The retail sector is the biggest source of jobs across the developing world, accounting for a larger share of urban employment in most developing countries than manufacturing. Despite that, effective tools to measure retail productivity are lacking. Standard methods to measure productivity have been designed for the manufacturing sector, making them deficient for the study of retail. There is a lack of academic work that specifically focuses on retailers although they represent a disproportionate share of firm level interventions in developing countries.
To fill this evidence gap, this project implements a novel methodology to estimate productivity in the retail sector of developing countries. In collaboration with Prospero Zambia, the researchers will collect high-frequency data to construct a panel of 2,500 small and growing retailers selling food and conveniences. Using a structural model, they will provide new estimates of productivity across various relevant margins for retail shops including customer acquisition, efficient use of inputs, and inventory management. These measures will be used to guide a mentorship intervention that will reveal which margins of productivity are most easily transferrable across entrepreneurs through mentoring.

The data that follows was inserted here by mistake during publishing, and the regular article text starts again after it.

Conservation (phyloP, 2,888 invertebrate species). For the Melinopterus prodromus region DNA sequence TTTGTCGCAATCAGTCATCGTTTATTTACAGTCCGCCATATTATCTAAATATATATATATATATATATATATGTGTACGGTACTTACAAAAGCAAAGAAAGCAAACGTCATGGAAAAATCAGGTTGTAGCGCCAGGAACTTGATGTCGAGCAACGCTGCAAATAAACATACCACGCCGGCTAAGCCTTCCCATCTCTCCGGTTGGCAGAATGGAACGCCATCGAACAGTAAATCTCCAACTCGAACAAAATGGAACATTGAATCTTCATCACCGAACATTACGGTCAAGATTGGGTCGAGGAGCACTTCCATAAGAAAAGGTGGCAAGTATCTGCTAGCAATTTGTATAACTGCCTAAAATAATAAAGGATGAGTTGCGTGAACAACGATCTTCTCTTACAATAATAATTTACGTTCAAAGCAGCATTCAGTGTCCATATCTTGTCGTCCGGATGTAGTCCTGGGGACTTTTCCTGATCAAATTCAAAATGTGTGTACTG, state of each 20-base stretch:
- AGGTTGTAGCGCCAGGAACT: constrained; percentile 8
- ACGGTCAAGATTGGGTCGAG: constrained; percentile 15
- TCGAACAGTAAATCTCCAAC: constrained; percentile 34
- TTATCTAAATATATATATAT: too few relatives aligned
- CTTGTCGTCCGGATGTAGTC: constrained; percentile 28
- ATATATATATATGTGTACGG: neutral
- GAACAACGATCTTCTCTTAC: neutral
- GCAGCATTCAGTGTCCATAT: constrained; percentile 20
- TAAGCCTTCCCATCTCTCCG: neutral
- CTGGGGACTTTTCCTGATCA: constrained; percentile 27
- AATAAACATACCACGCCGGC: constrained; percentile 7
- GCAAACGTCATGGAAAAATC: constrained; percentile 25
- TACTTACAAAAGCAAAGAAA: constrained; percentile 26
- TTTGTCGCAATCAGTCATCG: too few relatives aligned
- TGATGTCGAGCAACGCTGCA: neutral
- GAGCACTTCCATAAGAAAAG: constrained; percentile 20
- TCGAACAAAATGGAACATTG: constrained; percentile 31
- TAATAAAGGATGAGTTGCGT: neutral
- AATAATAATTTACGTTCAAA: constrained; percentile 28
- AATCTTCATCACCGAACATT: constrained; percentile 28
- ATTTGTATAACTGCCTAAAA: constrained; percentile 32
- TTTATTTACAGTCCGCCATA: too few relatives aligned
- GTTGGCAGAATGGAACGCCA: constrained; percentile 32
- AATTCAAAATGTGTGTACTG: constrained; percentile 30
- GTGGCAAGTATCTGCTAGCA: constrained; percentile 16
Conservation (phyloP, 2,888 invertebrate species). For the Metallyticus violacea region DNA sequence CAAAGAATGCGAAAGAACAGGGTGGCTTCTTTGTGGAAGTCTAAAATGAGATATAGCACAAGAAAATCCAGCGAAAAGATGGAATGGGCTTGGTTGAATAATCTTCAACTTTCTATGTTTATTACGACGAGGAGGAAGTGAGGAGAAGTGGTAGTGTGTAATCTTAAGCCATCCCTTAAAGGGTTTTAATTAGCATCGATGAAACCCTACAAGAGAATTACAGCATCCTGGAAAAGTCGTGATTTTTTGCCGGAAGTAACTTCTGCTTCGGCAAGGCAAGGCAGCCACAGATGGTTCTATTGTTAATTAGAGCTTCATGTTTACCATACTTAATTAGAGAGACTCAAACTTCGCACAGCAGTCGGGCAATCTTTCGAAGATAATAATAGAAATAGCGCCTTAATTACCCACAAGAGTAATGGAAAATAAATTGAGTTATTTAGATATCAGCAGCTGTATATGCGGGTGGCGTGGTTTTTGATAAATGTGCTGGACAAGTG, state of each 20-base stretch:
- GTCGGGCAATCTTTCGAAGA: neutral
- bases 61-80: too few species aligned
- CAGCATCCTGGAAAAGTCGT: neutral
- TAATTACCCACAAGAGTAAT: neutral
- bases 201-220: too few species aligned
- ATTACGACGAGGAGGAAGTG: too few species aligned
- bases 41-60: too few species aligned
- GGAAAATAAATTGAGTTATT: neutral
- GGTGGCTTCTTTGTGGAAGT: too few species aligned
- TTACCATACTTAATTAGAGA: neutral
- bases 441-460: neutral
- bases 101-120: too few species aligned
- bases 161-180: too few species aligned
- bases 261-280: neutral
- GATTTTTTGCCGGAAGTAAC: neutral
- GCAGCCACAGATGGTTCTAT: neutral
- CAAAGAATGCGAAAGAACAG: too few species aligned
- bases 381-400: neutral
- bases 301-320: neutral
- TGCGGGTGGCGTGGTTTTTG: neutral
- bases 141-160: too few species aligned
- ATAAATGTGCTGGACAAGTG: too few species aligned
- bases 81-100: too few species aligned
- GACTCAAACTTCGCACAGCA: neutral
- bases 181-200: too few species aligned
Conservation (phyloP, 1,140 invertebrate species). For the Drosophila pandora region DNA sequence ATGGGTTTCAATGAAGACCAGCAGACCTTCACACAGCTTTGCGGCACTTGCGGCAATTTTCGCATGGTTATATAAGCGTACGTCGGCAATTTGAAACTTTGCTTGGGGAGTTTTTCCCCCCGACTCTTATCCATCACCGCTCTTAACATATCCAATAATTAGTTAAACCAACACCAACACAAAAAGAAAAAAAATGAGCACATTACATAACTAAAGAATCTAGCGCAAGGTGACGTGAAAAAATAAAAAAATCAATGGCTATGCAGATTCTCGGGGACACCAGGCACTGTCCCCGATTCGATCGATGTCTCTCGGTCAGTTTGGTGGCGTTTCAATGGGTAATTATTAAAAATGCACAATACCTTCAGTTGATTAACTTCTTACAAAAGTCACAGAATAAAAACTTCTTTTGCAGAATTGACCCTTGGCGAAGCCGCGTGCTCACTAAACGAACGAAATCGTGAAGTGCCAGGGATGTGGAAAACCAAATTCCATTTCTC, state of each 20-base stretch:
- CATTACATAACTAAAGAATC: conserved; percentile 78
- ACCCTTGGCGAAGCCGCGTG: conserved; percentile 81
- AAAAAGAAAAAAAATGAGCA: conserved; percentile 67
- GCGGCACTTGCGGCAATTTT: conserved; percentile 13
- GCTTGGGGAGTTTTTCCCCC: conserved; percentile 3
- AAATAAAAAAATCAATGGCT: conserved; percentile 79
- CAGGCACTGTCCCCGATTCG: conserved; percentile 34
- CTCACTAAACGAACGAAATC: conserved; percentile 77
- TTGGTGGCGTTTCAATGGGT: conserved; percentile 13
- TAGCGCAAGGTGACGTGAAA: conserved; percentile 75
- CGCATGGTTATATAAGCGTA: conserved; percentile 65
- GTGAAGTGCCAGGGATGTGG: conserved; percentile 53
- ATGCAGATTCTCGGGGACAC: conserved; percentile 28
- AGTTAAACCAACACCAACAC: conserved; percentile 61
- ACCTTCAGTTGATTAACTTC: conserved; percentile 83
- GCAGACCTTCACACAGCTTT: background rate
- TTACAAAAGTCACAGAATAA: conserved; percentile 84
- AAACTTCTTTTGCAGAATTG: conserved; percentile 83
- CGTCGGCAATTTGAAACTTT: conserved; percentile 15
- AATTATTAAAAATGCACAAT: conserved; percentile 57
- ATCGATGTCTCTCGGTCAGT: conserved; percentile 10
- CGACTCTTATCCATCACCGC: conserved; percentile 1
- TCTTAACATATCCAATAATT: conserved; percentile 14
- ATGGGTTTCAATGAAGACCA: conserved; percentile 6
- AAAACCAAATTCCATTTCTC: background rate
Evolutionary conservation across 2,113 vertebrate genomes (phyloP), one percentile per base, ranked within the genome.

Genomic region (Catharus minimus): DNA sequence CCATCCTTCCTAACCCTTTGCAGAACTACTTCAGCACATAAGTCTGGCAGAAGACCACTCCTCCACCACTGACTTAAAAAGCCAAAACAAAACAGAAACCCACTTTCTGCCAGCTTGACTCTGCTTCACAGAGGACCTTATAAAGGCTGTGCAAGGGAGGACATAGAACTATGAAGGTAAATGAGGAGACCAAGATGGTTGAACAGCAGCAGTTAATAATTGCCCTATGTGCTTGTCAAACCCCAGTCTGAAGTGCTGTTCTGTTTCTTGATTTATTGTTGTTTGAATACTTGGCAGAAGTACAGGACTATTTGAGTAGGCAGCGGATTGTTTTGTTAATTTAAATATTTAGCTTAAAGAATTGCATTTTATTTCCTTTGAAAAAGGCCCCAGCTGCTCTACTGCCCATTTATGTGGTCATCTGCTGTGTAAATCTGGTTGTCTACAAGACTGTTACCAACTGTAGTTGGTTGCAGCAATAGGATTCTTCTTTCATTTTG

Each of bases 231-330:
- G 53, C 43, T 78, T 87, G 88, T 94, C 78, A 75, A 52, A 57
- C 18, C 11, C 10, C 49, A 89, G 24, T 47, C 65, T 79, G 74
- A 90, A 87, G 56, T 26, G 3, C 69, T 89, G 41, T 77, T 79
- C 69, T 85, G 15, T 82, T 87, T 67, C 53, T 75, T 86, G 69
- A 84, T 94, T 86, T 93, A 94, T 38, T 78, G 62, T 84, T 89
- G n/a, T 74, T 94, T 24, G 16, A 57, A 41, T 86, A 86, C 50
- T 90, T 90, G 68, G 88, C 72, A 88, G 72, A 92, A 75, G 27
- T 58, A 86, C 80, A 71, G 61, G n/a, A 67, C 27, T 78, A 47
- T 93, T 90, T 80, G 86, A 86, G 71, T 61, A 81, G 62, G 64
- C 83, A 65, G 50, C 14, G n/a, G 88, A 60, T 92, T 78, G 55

Other than potentially improving matches, this study will inform policymakers about which aspects of productivity can be taught and should be targeted by interventions.
Can light-touch accelerator programmes foster business performance? Evidence from ICT enterprises in Bangladesh
Researchers: Abu Shonchoy (Florida International University), Israt Jahan (Texas Tech University), Norihiko Matsuda (Florida International University)
Practitioner: Startup Dhaka